FOXX CALLS ON CONGRESS TO STOP IGNORING EPIC GAS PRICES
Rep. Foxx calls on Congress to vote on legislation to increase the production of American oil and gas AND invest in alternative and renewable energy sources.
NCGOP IN THE NEWS
N.C. GOP rallies support for November
By Stephanie Stilwell
News 14 Carolina
June 7, 2008
GREENSBORO -- Top republicans from across the state were in Greensboro over the weekend for their party's annual convention. It was a chance for republicans to hear from party candidates and get revved up for the November elections.
“Well it's electric. Republicans are here from all over the state and they are energized and they are excited about this fall. And I think they are ready for a good go around to elect those people this fall,” said Linda Daves, the North Carolina Republican Party chair.
The candidates were on hand to state their case and get support from their party. “Obviously we're working hard, enjoying listening to people across the state in terms of what issues they feel are important to them and getting the record out,” said U.S. Sen. Elizabeth Dole, who is running a re-election campaign against State Sen. Kay Hagan.
Dole is talking about a record that includes one-of-its-kind cooperation between county sheriffs and government to check the immigration status of prisoners, “And the whole idea very simply is to identify and to deport illegal aliens who have identified themselves,” Dole said, “self-identified because of their criminal behavior.”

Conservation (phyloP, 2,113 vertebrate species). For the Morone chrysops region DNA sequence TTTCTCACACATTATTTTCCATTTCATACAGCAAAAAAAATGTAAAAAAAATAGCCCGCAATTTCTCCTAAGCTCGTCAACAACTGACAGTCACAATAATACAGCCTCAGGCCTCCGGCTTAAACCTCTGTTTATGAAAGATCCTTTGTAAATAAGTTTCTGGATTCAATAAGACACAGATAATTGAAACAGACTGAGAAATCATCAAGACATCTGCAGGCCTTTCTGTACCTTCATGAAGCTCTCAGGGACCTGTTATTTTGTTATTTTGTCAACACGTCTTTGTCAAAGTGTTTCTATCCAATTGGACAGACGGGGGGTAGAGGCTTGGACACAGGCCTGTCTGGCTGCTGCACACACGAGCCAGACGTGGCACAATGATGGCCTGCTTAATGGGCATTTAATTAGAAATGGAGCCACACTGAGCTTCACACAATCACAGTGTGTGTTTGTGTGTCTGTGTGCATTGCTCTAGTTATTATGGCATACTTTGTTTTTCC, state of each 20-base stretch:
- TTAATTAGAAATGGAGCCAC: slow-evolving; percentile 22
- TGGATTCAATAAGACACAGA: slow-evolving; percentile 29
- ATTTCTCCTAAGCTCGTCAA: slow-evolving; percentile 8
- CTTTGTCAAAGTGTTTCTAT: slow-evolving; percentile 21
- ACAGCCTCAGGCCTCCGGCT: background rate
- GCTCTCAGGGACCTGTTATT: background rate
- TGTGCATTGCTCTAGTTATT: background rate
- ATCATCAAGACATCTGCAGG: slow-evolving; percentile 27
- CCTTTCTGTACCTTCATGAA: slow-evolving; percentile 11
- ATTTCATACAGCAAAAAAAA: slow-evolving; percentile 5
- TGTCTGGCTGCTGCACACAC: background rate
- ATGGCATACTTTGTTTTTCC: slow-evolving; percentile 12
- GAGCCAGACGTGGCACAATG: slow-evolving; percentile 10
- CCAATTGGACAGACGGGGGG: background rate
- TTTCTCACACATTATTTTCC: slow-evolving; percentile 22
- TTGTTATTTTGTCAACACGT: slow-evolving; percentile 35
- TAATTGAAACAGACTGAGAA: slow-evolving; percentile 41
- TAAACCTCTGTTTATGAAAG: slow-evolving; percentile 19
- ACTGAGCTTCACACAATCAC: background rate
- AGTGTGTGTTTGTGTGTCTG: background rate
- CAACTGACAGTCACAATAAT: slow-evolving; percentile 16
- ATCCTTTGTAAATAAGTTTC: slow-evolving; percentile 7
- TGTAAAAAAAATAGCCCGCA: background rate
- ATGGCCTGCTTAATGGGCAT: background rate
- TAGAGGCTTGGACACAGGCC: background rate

And with the caliber of candidates across the party lines, the North Carolina Republican Party leadership says they're getting ready for some heated races. “Well you know a good fight never hurt anyone. A good fight keeps the juices flowing a little bit.” Daves said. “But with any campaign that's as high end as a presidential and all the way back down to the state party offices, you always expect to have a battle.”
“We're in this to win re-election and it's just such a privilege to serve the people of North Carolina,” Dole added. …
FROM THE PRESS ROOM: NCGOP ELECTS NATIONAL COMMITTEEMAN AND NATIONAL COMMITTEEWOMAN
NCGOP Press Release
June 9, 2008
RALEIGH—At this weekend’s NCGOP Convention, North Carolina Republicans elected new representatives at the Republican National Committee. The National Committeeman and National Committeewoman will take their seats directly following this year’s Republican National Convention. Both will serve a four year term at the RNC.
For National Committeeman, Republicans elected Representative David Lewis (R-Harnett). Rep. Lewis is currently serving as National Committeeman after he won a special election of the North Carolina Republican Executive Committee in April to fill the term of former National Committeeman Ed McMahan. Rep. Lewis will begin his first full term after attending this year’s Republican National Convention.
Chairman Linda Daves, North Carolina Republican Party, made the following statement:
"We are proud to send David Lewis back to the RNC on our behalf. He has served the people of his district well as a member of the North Carolina House. He has vision and integrity and he is a tremendous leader in the Republican Party in North Carolina. He will serve us well at the RNC."